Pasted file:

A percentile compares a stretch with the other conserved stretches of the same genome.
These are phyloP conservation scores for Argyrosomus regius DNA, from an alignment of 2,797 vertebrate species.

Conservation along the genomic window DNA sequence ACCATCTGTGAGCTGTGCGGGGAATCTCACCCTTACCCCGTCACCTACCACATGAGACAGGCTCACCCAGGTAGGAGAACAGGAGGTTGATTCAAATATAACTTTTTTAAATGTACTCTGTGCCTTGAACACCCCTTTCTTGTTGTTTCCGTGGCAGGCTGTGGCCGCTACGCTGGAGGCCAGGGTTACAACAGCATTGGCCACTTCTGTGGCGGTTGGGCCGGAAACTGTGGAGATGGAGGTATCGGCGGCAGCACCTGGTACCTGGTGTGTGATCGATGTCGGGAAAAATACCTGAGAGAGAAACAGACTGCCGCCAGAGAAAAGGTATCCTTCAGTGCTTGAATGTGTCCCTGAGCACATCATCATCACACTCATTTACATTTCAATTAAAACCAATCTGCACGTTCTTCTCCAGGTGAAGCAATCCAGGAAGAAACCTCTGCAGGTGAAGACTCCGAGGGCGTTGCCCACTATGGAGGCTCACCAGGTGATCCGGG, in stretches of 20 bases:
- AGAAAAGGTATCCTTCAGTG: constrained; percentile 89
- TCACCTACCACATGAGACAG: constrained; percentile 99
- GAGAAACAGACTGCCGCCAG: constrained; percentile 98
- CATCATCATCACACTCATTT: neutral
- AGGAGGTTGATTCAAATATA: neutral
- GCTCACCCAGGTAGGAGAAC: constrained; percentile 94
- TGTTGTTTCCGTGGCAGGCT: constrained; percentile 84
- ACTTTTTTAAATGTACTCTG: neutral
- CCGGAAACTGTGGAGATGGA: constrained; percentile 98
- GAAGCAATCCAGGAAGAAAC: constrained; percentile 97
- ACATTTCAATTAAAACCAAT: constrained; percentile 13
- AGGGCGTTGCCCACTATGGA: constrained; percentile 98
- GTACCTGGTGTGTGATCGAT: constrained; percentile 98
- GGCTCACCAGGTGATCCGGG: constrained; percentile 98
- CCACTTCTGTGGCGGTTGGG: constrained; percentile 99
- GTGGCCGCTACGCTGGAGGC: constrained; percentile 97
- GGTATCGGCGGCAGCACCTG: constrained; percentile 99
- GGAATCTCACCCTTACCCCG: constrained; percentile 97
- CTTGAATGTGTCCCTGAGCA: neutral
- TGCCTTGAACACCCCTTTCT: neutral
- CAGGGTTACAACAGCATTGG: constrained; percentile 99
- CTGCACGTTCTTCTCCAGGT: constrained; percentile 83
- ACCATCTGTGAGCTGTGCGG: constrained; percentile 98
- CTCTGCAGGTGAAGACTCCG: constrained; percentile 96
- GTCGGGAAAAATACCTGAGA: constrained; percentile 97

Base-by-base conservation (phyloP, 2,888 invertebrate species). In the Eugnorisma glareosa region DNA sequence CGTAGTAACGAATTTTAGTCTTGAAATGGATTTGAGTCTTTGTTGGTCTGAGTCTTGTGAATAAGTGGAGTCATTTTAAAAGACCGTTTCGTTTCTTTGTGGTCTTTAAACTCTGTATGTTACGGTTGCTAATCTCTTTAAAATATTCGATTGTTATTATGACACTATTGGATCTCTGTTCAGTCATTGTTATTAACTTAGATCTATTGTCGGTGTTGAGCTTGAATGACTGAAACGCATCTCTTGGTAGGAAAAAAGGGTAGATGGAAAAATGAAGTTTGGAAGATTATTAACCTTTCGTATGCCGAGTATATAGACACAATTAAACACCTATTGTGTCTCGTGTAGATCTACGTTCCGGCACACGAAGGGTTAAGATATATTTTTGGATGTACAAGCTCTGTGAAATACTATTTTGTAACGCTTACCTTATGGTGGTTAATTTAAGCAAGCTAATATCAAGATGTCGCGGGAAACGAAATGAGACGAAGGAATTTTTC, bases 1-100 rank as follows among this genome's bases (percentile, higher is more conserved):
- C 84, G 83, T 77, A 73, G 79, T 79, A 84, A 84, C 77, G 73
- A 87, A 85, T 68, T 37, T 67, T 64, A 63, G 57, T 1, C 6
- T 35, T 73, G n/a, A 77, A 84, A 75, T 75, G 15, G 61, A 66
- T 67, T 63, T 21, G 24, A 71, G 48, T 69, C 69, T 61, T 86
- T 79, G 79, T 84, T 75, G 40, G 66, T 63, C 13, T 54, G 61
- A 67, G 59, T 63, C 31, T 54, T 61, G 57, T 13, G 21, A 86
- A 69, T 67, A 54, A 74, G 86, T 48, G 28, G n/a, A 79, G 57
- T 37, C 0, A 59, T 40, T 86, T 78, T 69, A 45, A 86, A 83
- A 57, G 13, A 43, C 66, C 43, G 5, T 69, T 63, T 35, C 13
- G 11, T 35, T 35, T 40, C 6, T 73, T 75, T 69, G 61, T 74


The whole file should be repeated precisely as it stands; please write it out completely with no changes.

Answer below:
A percentile compares a stretch with the other conserved stretches of the same genome.
These are phyloP conservation scores for Argyrosomus regius DNA, from an alignment of 2,797 vertebrate species.

Conservation along the genomic window DNA sequence ACCATCTGTGAGCTGTGCGGGGAATCTCACCCTTACCCCGTCACCTACCACATGAGACAGGCTCACCCAGGTAGGAGAACAGGAGGTTGATTCAAATATAACTTTTTTAAATGTACTCTGTGCCTTGAACACCCCTTTCTTGTTGTTTCCGTGGCAGGCTGTGGCCGCTACGCTGGAGGCCAGGGTTACAACAGCATTGGCCACTTCTGTGGCGGTTGGGCCGGAAACTGTGGAGATGGAGGTATCGGCGGCAGCACCTGGTACCTGGTGTGTGATCGATGTCGGGAAAAATACCTGAGAGAGAAACAGACTGCCGCCAGAGAAAAGGTATCCTTCAGTGCTTGAATGTGTCCCTGAGCACATCATCATCACACTCATTTACATTTCAATTAAAACCAATCTGCACGTTCTTCTCCAGGTGAAGCAATCCAGGAAGAAACCTCTGCAGGTGAAGACTCCGAGGGCGTTGCCCACTATGGAGGCTCACCAGGTGATCCGGG, in stretches of 20 bases:
- AGAAAAGGTATCCTTCAGTG: constrained; percentile 89
- TCACCTACCACATGAGACAG: constrained; percentile 99
- GAGAAACAGACTGCCGCCAG: constrained; percentile 98
- CATCATCATCACACTCATTT: neutral
- AGGAGGTTGATTCAAATATA: neutral
- GCTCACCCAGGTAGGAGAAC: constrained; percentile 94
- TGTTGTTTCCGTGGCAGGCT: constrained; percentile 84
- ACTTTTTTAAATGTACTCTG: neutral
- CCGGAAACTGTGGAGATGGA: constrained; percentile 98
- GAAGCAATCCAGGAAGAAAC: constrained; percentile 97
- ACATTTCAATTAAAACCAAT: constrained; percentile 13
- AGGGCGTTGCCCACTATGGA: constrained; percentile 98
- GTACCTGGTGTGTGATCGAT: constrained; percentile 98
- GGCTCACCAGGTGATCCGGG: constrained; percentile 98
- CCACTTCTGTGGCGGTTGGG: constrained; percentile 99
- GTGGCCGCTACGCTGGAGGC: constrained; percentile 97
- GGTATCGGCGGCAGCACCTG: constrained; percentile 99
- GGAATCTCACCCTTACCCCG: constrained; percentile 97
- CTTGAATGTGTCCCTGAGCA: neutral
- TGCCTTGAACACCCCTTTCT: neutral
- CAGGGTTACAACAGCATTGG: constrained; percentile 99
- CTGCACGTTCTTCTCCAGGT: constrained; percentile 83
- ACCATCTGTGAGCTGTGCGG: constrained; percentile 98
- CTCTGCAGGTGAAGACTCCG: constrained; percentile 96
- GTCGGGAAAAATACCTGAGA: constrained; percentile 97

Base-by-base conservation (phyloP, 2,888 invertebrate species). In the Eugnorisma glareosa region DNA sequence CGTAGTAACGAATTTTAGTCTTGAAATGGATTTGAGTCTTTGTTGGTCTGAGTCTTGTGAATAAGTGGAGTCATTTTAAAAGACCGTTTCGTTTCTTTGTGGTCTTTAAACTCTGTATGTTACGGTTGCTAATCTCTTTAAAATATTCGATTGTTATTATGACACTATTGGATCTCTGTTCAGTCATTGTTATTAACTTAGATCTATTGTCGGTGTTGAGCTTGAATGACTGAAACGCATCTCTTGGTAGGAAAAAAGGGTAGATGGAAAAATGAAGTTTGGAAGATTATTAACCTTTCGTATGCCGAGTATATAGACACAATTAAACACCTATTGTGTCTCGTGTAGATCTACGTTCCGGCACACGAAGGGTTAAGATATATTTTTGGATGTACAAGCTCTGTGAAATACTATTTTGTAACGCTTACCTTATGGTGGTTAATTTAAGCAAGCTAATATCAAGATGTCGCGGGAAACGAAATGAGACGAAGGAATTTTTC, bases 1-100 rank as follows among this genome's bases (percentile, higher is more conserved):
- C 84, G 83, T 77, A 73, G 79, T 79, A 84, A 84, C 77, G 73
- A 87, A 85, T 68, T 37, T 67, T 64, A 63, G 57, T 1, C 6
- T 35, T 73, G n/a, A 77, A 84, A 75, T 75, G 15, G 61, A 66
- T 67, T 63, T 21, G 24, A 71, G 48, T 69, C 69, T 61, T 86
- T 79, G 79, T 84, T 75, G 40, G 66, T 63, C 13, T 54, G 61
- A 67, G 59, T 63, C 31, T 54, T 61, G 57, T 13, G 21, A 86
- A 69, T 67, A 54, A 74, G 86, T 48, G 28, G n/a, A 79, G 57
- T 37, C 0, A 59, T 40, T 86, T 78, T 69, A 45, A 86, A 83
- A 57, G 13, A 43, C 66, C 43, G 5, T 69, T 63, T 35, C 13
- G 11, T 35, T 35, T 40, C 6, T 73, T 75, T 69, G 61, T 74